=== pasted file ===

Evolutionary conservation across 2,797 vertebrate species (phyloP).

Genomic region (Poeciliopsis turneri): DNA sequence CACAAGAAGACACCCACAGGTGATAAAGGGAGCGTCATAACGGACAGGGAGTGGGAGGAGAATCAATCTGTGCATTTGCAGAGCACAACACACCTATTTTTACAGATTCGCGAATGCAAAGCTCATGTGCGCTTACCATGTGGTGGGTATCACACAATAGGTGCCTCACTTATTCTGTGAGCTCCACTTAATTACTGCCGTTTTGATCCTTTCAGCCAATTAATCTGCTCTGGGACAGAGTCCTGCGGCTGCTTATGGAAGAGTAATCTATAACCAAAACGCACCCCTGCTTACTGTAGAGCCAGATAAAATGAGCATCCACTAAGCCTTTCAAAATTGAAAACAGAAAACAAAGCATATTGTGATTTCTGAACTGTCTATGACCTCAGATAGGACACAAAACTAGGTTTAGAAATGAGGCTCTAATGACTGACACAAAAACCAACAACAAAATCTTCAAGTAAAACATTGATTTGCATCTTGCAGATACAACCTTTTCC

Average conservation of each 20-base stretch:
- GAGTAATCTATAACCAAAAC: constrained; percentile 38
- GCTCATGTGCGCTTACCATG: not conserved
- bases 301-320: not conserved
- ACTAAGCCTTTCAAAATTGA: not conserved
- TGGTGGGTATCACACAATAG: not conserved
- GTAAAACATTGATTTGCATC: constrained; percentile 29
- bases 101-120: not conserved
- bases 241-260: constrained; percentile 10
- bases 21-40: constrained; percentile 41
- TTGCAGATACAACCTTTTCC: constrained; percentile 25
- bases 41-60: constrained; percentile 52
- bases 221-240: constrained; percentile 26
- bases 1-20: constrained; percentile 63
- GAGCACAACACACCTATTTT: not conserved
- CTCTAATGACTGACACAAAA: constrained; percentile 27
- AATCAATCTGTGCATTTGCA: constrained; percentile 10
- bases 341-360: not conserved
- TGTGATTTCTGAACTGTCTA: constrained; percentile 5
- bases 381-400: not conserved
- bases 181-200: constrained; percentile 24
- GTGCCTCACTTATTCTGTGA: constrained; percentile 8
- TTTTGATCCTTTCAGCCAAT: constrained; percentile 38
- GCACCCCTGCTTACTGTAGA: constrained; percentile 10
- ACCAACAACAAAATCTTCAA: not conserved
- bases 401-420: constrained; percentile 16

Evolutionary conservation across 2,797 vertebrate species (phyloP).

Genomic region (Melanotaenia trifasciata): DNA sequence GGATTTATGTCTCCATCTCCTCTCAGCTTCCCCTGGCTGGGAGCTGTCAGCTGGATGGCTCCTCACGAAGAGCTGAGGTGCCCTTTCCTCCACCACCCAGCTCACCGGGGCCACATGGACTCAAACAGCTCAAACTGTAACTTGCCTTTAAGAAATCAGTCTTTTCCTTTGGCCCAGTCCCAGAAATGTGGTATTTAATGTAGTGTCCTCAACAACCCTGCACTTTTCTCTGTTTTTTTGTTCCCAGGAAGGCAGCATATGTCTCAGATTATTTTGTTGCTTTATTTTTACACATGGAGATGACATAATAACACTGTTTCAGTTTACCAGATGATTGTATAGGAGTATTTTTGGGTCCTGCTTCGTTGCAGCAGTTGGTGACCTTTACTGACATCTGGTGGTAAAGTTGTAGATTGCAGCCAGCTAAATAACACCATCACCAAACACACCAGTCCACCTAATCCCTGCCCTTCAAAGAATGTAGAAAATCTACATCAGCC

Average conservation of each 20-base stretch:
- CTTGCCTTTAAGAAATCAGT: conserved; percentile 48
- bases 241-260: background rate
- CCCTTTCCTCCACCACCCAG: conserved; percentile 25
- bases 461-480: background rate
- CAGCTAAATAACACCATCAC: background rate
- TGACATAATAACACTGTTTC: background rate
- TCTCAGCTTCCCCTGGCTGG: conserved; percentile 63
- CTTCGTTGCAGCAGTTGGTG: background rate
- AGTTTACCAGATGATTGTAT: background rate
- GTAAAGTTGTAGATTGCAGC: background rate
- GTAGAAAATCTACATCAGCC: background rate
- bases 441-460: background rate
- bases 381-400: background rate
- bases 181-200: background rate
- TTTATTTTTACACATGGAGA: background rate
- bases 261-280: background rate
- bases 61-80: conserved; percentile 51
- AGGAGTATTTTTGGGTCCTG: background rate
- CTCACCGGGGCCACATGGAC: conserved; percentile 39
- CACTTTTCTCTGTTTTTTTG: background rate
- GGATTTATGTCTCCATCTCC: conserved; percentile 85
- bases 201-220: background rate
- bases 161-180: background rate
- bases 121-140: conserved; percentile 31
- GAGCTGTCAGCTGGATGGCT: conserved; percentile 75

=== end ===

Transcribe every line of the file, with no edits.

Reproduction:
Evolutionary conservation across 2,797 vertebrate species (phyloP).

Genomic region (Poeciliopsis turneri): DNA sequence CACAAGAAGACACCCACAGGTGATAAAGGGAGCGTCATAACGGACAGGGAGTGGGAGGAGAATCAATCTGTGCATTTGCAGAGCACAACACACCTATTTTTACAGATTCGCGAATGCAAAGCTCATGTGCGCTTACCATGTGGTGGGTATCACACAATAGGTGCCTCACTTATTCTGTGAGCTCCACTTAATTACTGCCGTTTTGATCCTTTCAGCCAATTAATCTGCTCTGGGACAGAGTCCTGCGGCTGCTTATGGAAGAGTAATCTATAACCAAAACGCACCCCTGCTTACTGTAGAGCCAGATAAAATGAGCATCCACTAAGCCTTTCAAAATTGAAAACAGAAAACAAAGCATATTGTGATTTCTGAACTGTCTATGACCTCAGATAGGACACAAAACTAGGTTTAGAAATGAGGCTCTAATGACTGACACAAAAACCAACAACAAAATCTTCAAGTAAAACATTGATTTGCATCTTGCAGATACAACCTTTTCC

Average conservation of each 20-base stretch:
- GAGTAATCTATAACCAAAAC: constrained; percentile 38
- GCTCATGTGCGCTTACCATG: not conserved
- bases 301-320: not conserved
- ACTAAGCCTTTCAAAATTGA: not conserved
- TGGTGGGTATCACACAATAG: not conserved
- GTAAAACATTGATTTGCATC: constrained; percentile 29
- bases 101-120: not conserved
- bases 241-260: constrained; percentile 10
- bases 21-40: constrained; percentile 41
- TTGCAGATACAACCTTTTCC: constrained; percentile 25
- bases 41-60: constrained; percentile 52
- bases 221-240: constrained; percentile 26
- bases 1-20: constrained; percentile 63
- GAGCACAACACACCTATTTT: not conserved
- CTCTAATGACTGACACAAAA: constrained; percentile 27
- AATCAATCTGTGCATTTGCA: constrained; percentile 10
- bases 341-360: not conserved
- TGTGATTTCTGAACTGTCTA: constrained; percentile 5
- bases 381-400: not conserved
- bases 181-200: constrained; percentile 24
- GTGCCTCACTTATTCTGTGA: constrained; percentile 8
- TTTTGATCCTTTCAGCCAAT: constrained; percentile 38
- GCACCCCTGCTTACTGTAGA: constrained; percentile 10
- ACCAACAACAAAATCTTCAA: not conserved
- bases 401-420: constrained; percentile 16

Evolutionary conservation across 2,797 vertebrate species (phyloP).

Genomic region (Melanotaenia trifasciata): DNA sequence GGATTTATGTCTCCATCTCCTCTCAGCTTCCCCTGGCTGGGAGCTGTCAGCTGGATGGCTCCTCACGAAGAGCTGAGGTGCCCTTTCCTCCACCACCCAGCTCACCGGGGCCACATGGACTCAAACAGCTCAAACTGTAACTTGCCTTTAAGAAATCAGTCTTTTCCTTTGGCCCAGTCCCAGAAATGTGGTATTTAATGTAGTGTCCTCAACAACCCTGCACTTTTCTCTGTTTTTTTGTTCCCAGGAAGGCAGCATATGTCTCAGATTATTTTGTTGCTTTATTTTTACACATGGAGATGACATAATAACACTGTTTCAGTTTACCAGATGATTGTATAGGAGTATTTTTGGGTCCTGCTTCGTTGCAGCAGTTGGTGACCTTTACTGACATCTGGTGGTAAAGTTGTAGATTGCAGCCAGCTAAATAACACCATCACCAAACACACCAGTCCACCTAATCCCTGCCCTTCAAAGAATGTAGAAAATCTACATCAGCC

Average conservation of each 20-base stretch:
- CTTGCCTTTAAGAAATCAGT: conserved; percentile 48
- bases 241-260: background rate
- CCCTTTCCTCCACCACCCAG: conserved; percentile 25
- bases 461-480: background rate
- CAGCTAAATAACACCATCAC: background rate
- TGACATAATAACACTGTTTC: background rate
- TCTCAGCTTCCCCTGGCTGG: conserved; percentile 63
- CTTCGTTGCAGCAGTTGGTG: background rate
- AGTTTACCAGATGATTGTAT: background rate
- GTAAAGTTGTAGATTGCAGC: background rate
- GTAGAAAATCTACATCAGCC: background rate
- bases 441-460: background rate
- bases 381-400: background rate
- bases 181-200: background rate
- TTTATTTTTACACATGGAGA: background rate
- bases 261-280: background rate
- bases 61-80: conserved; percentile 51
- AGGAGTATTTTTGGGTCCTG: background rate
- CTCACCGGGGCCACATGGAC: conserved; percentile 39
- CACTTTTCTCTGTTTTTTTG: background rate
- GGATTTATGTCTCCATCTCC: conserved; percentile 85
- bases 201-220: background rate
- bases 161-180: background rate
- bases 121-140: conserved; percentile 31
- GAGCTGTCAGCTGGATGGCT: conserved; percentile 75